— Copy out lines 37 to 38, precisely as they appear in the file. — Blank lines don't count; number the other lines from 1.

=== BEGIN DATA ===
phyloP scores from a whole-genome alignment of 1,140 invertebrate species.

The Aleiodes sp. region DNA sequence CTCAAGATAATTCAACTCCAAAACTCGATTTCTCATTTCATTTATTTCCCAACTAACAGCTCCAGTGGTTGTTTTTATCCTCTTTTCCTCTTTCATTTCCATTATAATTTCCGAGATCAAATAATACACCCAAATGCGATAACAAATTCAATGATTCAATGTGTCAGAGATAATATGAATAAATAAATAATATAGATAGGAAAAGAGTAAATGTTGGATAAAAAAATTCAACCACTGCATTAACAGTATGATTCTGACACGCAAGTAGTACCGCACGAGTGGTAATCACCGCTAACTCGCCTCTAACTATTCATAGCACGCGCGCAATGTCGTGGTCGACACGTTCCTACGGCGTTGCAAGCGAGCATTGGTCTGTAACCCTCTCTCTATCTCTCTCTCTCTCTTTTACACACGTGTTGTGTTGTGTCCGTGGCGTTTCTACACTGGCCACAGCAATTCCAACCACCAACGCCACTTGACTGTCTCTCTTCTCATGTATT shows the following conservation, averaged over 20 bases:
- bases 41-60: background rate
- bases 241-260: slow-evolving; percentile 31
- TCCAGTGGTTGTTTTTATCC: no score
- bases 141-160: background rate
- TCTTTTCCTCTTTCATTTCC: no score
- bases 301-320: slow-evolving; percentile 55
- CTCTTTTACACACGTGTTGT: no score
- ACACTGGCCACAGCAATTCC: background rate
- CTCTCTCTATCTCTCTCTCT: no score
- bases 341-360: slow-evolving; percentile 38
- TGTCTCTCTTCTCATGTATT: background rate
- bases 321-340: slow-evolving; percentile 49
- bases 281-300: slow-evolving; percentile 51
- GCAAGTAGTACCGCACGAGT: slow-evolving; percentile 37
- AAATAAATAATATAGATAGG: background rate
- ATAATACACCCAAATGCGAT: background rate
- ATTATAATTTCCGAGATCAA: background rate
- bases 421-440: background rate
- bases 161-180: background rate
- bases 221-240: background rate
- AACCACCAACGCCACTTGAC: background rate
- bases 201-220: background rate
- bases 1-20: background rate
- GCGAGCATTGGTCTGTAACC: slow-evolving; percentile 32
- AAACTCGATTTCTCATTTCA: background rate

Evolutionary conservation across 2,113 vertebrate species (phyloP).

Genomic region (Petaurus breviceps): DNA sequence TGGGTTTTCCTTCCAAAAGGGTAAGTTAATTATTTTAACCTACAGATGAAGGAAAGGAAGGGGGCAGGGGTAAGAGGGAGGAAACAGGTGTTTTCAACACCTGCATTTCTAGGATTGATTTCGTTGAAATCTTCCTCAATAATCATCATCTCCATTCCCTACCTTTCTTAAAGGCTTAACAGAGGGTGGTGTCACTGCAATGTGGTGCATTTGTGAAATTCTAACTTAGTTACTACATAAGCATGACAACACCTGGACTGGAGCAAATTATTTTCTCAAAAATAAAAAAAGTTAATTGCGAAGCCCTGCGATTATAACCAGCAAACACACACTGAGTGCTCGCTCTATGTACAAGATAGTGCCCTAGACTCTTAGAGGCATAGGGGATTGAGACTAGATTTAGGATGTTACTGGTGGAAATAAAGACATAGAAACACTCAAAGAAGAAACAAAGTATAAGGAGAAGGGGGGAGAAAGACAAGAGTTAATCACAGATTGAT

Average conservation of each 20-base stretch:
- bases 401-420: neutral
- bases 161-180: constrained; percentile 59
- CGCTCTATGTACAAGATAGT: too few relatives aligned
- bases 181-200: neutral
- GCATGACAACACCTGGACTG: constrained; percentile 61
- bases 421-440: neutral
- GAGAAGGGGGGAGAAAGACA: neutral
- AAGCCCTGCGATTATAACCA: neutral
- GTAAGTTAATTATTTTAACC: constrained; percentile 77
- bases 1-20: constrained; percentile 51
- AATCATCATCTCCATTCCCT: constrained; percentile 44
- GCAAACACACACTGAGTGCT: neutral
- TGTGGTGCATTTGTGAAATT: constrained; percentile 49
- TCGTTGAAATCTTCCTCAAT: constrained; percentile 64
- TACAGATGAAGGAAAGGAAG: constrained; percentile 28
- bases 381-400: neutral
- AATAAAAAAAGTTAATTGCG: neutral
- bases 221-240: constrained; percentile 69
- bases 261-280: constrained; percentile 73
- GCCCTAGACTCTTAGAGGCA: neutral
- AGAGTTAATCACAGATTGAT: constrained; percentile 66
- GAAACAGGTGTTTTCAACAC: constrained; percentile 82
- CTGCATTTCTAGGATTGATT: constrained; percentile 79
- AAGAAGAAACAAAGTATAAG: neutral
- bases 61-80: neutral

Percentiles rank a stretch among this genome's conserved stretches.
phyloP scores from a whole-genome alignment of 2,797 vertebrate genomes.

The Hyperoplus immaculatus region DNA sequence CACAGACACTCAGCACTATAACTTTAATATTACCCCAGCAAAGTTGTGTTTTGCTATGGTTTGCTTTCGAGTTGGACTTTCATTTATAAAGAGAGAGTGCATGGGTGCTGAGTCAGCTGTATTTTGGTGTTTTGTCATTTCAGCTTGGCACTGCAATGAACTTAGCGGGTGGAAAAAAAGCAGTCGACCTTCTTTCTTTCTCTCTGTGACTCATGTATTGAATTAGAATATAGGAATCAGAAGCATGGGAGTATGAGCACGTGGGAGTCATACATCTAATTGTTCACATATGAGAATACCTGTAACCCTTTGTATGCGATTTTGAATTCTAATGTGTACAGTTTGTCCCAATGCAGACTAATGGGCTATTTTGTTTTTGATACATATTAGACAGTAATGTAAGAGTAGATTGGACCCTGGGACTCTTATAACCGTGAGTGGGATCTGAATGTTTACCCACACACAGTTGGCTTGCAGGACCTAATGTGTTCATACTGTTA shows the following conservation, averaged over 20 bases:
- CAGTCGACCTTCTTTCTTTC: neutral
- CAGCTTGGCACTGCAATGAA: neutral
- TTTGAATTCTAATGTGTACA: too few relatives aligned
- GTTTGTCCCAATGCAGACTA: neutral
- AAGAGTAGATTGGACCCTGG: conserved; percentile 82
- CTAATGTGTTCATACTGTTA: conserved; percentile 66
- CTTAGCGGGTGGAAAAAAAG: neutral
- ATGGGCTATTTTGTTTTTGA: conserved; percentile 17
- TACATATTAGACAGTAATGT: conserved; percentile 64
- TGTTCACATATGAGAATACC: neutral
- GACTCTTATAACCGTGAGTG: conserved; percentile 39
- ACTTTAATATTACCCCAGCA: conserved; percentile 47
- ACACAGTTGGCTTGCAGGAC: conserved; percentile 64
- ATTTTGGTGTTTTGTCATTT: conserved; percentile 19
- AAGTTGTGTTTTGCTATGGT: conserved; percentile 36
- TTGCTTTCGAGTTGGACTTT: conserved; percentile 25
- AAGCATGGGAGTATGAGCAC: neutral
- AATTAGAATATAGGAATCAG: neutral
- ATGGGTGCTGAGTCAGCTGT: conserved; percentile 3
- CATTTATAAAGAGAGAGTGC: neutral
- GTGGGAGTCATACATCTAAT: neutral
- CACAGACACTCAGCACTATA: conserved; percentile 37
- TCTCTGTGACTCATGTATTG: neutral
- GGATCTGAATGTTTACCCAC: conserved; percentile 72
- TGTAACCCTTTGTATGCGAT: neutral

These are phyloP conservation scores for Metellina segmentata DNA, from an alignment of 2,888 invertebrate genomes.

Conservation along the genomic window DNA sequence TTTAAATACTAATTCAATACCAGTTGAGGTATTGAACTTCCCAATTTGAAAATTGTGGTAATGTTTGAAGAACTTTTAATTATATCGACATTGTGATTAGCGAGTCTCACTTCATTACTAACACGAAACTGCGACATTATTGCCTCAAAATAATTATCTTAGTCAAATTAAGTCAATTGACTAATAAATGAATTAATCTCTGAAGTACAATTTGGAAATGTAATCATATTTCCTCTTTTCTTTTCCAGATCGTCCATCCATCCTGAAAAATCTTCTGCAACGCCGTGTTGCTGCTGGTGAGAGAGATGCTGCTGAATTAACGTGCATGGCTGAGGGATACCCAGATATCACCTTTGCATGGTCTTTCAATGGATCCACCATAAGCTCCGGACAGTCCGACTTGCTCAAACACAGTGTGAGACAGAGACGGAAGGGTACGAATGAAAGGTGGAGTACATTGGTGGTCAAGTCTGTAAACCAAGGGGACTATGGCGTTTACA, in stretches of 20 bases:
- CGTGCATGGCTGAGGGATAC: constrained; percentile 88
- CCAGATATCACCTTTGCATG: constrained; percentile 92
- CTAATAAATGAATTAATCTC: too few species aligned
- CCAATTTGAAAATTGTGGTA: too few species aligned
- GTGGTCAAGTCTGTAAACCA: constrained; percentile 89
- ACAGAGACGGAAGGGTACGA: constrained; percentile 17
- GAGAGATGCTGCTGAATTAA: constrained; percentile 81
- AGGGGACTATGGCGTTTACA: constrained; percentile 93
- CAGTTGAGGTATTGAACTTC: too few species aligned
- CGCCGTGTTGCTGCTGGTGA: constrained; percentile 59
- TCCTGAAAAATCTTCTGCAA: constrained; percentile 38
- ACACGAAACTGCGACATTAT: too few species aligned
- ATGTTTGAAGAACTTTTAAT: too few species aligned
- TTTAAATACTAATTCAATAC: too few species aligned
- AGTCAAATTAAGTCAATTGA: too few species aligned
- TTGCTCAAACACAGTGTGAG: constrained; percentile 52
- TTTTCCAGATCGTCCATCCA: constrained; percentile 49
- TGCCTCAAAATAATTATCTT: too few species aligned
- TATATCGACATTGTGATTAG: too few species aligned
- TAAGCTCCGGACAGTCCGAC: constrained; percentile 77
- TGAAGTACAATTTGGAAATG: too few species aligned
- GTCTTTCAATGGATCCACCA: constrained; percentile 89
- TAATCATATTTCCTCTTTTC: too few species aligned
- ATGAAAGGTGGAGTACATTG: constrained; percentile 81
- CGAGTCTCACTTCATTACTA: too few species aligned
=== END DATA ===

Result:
- GAGAAGGGGGGAGAAAGACA: neutral
- AAGCCCTGCGATTATAACCA: neutral